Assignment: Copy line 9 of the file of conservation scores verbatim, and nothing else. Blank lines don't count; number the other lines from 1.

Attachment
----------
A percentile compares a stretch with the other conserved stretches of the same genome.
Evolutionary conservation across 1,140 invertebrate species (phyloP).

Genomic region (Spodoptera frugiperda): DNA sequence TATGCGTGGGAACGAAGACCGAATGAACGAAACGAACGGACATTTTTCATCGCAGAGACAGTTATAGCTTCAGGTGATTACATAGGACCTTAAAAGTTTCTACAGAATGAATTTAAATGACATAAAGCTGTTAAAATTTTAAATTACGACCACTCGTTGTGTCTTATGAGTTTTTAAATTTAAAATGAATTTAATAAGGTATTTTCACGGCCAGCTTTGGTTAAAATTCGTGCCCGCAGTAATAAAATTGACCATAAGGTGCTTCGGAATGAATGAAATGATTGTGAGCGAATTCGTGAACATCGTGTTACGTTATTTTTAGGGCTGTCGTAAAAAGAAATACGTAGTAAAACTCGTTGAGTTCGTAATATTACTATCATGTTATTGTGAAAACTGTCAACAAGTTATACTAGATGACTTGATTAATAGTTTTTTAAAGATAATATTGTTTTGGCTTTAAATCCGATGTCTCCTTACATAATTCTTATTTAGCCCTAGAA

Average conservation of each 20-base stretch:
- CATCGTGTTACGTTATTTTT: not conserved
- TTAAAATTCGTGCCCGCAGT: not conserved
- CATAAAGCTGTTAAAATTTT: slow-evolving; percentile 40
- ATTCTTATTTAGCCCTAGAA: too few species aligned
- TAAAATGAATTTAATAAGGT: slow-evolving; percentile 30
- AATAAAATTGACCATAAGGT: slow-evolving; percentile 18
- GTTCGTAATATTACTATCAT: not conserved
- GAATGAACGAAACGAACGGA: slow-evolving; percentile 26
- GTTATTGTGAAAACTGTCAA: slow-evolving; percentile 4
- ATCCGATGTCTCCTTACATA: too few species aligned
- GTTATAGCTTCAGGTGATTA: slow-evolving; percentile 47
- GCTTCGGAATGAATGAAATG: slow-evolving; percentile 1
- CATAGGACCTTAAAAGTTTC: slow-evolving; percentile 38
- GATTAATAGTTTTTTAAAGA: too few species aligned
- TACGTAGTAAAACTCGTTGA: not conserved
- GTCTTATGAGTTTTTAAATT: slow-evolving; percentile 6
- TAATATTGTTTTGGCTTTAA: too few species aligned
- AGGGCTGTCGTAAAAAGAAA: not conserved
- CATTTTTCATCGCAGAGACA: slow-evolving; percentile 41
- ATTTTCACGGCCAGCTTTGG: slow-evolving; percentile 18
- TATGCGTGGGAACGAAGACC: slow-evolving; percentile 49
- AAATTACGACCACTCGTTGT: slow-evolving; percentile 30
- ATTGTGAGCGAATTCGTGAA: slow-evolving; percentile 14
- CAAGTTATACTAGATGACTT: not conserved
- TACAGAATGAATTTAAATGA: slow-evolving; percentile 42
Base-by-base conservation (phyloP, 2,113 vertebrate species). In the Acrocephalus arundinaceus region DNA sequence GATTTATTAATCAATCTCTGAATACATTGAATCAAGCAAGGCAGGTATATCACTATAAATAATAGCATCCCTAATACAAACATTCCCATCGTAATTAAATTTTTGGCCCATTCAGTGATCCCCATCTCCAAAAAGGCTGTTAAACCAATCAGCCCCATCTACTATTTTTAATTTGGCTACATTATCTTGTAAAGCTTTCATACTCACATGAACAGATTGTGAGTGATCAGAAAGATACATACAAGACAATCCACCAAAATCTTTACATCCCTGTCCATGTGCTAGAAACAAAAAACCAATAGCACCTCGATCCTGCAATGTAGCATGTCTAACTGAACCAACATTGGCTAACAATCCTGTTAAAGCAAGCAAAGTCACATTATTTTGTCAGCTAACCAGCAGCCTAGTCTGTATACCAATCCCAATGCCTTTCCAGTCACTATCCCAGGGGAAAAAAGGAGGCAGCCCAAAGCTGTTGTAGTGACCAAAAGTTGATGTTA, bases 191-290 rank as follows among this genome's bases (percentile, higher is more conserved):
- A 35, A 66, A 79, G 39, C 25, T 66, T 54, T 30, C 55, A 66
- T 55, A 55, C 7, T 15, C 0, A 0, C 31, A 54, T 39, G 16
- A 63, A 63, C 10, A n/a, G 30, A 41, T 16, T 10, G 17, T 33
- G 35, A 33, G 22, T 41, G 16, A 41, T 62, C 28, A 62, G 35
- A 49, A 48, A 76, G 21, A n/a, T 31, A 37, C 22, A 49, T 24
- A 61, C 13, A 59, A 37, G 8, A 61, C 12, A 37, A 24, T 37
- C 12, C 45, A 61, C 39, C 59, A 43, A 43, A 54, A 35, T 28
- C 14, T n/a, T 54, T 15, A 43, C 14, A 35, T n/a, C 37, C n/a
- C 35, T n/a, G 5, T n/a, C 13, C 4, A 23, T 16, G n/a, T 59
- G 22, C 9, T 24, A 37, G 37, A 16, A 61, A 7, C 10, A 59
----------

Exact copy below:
- TAAAATGAATTTAATAAGGT: slow-evolving; percentile 30